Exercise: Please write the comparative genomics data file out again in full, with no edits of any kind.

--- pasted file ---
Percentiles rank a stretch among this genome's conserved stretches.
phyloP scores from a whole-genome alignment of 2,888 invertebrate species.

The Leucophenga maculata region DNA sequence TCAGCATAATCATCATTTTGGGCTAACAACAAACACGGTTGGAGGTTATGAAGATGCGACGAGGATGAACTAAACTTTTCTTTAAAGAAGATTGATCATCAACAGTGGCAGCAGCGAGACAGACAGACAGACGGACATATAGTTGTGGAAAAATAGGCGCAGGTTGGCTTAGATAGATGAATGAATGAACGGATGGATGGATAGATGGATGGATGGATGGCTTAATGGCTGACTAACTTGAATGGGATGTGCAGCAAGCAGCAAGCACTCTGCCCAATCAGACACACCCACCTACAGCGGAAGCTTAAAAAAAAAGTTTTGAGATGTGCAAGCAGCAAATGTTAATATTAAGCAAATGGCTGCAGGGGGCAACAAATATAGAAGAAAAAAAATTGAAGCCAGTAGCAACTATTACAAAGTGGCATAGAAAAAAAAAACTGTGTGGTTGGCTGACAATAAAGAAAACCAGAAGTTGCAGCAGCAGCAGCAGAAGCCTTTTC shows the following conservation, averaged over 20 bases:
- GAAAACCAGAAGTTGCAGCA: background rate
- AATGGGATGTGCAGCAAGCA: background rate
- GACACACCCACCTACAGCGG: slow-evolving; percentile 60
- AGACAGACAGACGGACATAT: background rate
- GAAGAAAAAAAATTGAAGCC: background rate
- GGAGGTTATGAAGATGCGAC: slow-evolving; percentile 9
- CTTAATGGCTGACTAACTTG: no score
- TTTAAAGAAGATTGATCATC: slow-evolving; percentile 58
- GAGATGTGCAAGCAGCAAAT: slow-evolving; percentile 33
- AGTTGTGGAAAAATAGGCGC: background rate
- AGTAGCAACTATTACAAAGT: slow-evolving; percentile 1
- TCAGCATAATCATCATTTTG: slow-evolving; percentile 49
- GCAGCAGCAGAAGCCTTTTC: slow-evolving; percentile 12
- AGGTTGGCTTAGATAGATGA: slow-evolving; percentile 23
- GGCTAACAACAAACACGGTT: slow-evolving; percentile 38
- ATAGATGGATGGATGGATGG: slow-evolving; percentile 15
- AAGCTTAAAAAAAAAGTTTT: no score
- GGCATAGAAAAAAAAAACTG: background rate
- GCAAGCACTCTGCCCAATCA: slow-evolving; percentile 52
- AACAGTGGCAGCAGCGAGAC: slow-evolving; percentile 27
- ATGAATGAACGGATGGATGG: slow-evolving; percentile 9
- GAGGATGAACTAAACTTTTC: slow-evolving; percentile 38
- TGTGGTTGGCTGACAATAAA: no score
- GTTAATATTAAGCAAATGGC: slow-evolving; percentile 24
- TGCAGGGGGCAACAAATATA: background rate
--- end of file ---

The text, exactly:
Percentiles rank a stretch among this genome's conserved stretches.
phyloP scores from a whole-genome alignment of 2,888 invertebrate species.

The Leucophenga maculata region DNA sequence TCAGCATAATCATCATTTTGGGCTAACAACAAACACGGTTGGAGGTTATGAAGATGCGACGAGGATGAACTAAACTTTTCTTTAAAGAAGATTGATCATCAACAGTGGCAGCAGCGAGACAGACAGACAGACGGACATATAGTTGTGGAAAAATAGGCGCAGGTTGGCTTAGATAGATGAATGAATGAACGGATGGATGGATAGATGGATGGATGGATGGCTTAATGGCTGACTAACTTGAATGGGATGTGCAGCAAGCAGCAAGCACTCTGCCCAATCAGACACACCCACCTACAGCGGAAGCTTAAAAAAAAAGTTTTGAGATGTGCAAGCAGCAAATGTTAATATTAAGCAAATGGCTGCAGGGGGCAACAAATATAGAAGAAAAAAAATTGAAGCCAGTAGCAACTATTACAAAGTGGCATAGAAAAAAAAAACTGTGTGGTTGGCTGACAATAAAGAAAACCAGAAGTTGCAGCAGCAGCAGCAGAAGCCTTTTC shows the following conservation, averaged over 20 bases:
- GAAAACCAGAAGTTGCAGCA: background rate
- AATGGGATGTGCAGCAAGCA: background rate
- GACACACCCACCTACAGCGG: slow-evolving; percentile 60
- AGACAGACAGACGGACATAT: background rate
- GAAGAAAAAAAATTGAAGCC: background rate
- GGAGGTTATGAAGATGCGAC: slow-evolving; percentile 9
- CTTAATGGCTGACTAACTTG: no score
- TTTAAAGAAGATTGATCATC: slow-evolving; percentile 58
- GAGATGTGCAAGCAGCAAAT: slow-evolving; percentile 33
- AGTTGTGGAAAAATAGGCGC: background rate
- AGTAGCAACTATTACAAAGT: slow-evolving; percentile 1
- TCAGCATAATCATCATTTTG: slow-evolving; percentile 49
- GCAGCAGCAGAAGCCTTTTC: slow-evolving; percentile 12
- AGGTTGGCTTAGATAGATGA: slow-evolving; percentile 23
- GGCTAACAACAAACACGGTT: slow-evolving; percentile 38
- ATAGATGGATGGATGGATGG: slow-evolving; percentile 15
- AAGCTTAAAAAAAAAGTTTT: no score
- GGCATAGAAAAAAAAAACTG: background rate
- GCAAGCACTCTGCCCAATCA: slow-evolving; percentile 52
- AACAGTGGCAGCAGCGAGAC: slow-evolving; percentile 27
- ATGAATGAACGGATGGATGG: slow-evolving; percentile 9
- GAGGATGAACTAAACTTTTC: slow-evolving; percentile 38
- TGTGGTTGGCTGACAATAAA: no score
- GTTAATATTAAGCAAATGGC: slow-evolving; percentile 24
- TGCAGGGGGCAACAAATATA: background rate